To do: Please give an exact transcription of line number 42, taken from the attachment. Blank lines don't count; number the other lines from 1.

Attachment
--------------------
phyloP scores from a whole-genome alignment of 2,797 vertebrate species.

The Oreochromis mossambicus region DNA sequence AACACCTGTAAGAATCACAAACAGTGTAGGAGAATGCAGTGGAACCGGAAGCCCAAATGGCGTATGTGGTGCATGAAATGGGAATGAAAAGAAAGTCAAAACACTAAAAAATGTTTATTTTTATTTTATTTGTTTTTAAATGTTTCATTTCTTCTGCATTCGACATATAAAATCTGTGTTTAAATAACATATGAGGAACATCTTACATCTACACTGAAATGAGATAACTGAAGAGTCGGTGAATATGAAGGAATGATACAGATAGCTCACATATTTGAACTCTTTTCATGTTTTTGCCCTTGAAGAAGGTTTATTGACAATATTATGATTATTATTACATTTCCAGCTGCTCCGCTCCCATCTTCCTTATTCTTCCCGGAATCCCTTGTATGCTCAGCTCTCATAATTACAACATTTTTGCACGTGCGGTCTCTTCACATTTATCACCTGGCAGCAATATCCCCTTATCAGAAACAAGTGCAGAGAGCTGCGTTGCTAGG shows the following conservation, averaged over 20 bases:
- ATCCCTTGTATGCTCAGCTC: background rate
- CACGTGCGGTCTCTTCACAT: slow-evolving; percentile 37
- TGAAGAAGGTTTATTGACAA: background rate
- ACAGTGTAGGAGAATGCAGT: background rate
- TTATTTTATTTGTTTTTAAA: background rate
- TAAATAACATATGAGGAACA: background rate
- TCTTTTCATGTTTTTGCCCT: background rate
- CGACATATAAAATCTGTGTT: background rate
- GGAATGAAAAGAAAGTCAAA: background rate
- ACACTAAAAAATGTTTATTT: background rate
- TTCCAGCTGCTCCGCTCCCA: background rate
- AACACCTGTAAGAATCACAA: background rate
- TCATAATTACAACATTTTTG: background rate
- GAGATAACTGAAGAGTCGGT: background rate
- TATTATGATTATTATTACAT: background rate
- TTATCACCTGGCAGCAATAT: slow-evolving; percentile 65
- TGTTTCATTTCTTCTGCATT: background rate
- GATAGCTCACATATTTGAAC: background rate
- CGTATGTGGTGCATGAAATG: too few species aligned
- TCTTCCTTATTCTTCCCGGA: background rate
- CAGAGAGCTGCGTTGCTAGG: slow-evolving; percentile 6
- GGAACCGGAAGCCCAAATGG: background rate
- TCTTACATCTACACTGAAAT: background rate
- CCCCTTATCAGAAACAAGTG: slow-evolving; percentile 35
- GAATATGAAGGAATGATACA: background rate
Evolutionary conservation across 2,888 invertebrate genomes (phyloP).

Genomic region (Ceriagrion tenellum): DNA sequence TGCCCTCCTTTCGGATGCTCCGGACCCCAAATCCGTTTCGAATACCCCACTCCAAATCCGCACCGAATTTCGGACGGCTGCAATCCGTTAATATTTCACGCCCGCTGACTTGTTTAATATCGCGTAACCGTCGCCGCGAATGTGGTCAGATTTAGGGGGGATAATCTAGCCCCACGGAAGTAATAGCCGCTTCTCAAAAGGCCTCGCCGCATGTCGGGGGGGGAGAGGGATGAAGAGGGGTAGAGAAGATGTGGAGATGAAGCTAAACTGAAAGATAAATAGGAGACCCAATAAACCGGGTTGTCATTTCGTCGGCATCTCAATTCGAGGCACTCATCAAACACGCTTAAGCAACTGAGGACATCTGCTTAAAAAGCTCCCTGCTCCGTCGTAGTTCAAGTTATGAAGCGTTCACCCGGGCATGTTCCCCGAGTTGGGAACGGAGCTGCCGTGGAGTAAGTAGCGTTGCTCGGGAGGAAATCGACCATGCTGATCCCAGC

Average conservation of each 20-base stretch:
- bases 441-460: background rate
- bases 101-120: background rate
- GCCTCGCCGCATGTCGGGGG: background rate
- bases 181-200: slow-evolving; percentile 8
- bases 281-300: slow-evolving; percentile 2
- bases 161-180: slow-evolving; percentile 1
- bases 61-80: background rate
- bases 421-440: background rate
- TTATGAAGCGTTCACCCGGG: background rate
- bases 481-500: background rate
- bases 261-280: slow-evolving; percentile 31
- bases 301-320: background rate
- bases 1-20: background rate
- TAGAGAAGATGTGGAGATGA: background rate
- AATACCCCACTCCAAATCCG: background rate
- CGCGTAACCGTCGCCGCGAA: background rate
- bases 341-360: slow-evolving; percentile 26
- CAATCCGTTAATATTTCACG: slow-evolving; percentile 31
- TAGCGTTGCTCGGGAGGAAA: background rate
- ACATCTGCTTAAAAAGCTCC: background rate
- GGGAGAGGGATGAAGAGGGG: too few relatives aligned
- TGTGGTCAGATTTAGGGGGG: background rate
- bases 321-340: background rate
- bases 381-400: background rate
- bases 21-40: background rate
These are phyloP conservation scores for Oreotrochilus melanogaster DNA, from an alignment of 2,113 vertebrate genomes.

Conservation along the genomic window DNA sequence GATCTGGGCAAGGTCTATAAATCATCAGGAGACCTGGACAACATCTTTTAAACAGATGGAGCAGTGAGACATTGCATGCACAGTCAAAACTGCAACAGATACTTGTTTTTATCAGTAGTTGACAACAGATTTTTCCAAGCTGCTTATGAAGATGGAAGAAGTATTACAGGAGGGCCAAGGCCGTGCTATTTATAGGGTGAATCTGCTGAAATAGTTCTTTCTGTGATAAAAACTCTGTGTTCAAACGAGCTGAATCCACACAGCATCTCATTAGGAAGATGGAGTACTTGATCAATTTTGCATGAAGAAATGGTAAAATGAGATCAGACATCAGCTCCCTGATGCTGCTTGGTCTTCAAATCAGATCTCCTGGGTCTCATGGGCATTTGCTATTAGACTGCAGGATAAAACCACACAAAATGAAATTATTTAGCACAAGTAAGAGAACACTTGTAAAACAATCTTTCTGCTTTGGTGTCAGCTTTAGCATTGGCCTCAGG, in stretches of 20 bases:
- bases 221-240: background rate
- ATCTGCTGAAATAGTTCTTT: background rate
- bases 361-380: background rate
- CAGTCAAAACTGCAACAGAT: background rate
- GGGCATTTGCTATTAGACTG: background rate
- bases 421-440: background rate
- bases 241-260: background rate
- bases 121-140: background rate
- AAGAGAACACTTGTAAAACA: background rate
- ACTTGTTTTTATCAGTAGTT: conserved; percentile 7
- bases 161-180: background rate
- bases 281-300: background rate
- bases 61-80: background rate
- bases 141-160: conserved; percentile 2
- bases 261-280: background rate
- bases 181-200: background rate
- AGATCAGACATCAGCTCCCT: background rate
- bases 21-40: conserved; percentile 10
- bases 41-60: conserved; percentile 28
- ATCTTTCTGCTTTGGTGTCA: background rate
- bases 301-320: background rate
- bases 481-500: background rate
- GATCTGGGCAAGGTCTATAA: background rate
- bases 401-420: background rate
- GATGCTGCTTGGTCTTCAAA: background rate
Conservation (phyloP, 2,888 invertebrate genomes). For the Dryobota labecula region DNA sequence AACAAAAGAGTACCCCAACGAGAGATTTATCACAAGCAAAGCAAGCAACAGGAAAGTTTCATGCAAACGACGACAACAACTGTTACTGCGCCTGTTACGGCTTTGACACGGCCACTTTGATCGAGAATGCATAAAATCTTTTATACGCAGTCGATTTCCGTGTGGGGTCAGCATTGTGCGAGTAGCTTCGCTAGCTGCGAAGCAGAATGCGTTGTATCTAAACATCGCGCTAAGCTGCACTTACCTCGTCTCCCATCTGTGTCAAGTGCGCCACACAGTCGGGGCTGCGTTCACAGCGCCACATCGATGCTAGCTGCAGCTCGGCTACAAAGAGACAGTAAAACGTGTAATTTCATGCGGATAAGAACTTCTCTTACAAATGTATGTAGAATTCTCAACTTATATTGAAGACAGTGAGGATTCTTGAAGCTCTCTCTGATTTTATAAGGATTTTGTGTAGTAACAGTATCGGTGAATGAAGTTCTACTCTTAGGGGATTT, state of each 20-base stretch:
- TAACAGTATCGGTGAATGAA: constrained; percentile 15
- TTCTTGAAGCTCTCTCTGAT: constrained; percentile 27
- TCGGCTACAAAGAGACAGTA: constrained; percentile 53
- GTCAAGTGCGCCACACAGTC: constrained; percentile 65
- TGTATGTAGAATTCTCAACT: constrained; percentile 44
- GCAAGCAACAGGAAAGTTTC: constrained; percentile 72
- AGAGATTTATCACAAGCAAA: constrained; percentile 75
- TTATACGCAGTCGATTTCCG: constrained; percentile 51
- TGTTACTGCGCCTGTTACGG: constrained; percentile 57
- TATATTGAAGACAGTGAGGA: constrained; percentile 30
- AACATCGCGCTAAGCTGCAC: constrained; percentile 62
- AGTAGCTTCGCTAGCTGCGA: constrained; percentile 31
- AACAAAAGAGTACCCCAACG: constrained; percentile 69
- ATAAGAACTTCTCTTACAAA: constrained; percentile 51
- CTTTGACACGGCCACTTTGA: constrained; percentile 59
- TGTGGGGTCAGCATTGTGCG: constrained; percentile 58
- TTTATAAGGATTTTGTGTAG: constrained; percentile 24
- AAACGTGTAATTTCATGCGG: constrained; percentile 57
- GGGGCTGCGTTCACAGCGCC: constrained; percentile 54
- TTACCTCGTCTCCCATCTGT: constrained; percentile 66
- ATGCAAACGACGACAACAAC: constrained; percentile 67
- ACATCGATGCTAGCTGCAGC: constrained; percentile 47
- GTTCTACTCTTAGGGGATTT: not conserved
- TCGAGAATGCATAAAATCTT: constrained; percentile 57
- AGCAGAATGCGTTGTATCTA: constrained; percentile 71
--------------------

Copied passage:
- bases 301-320: background rate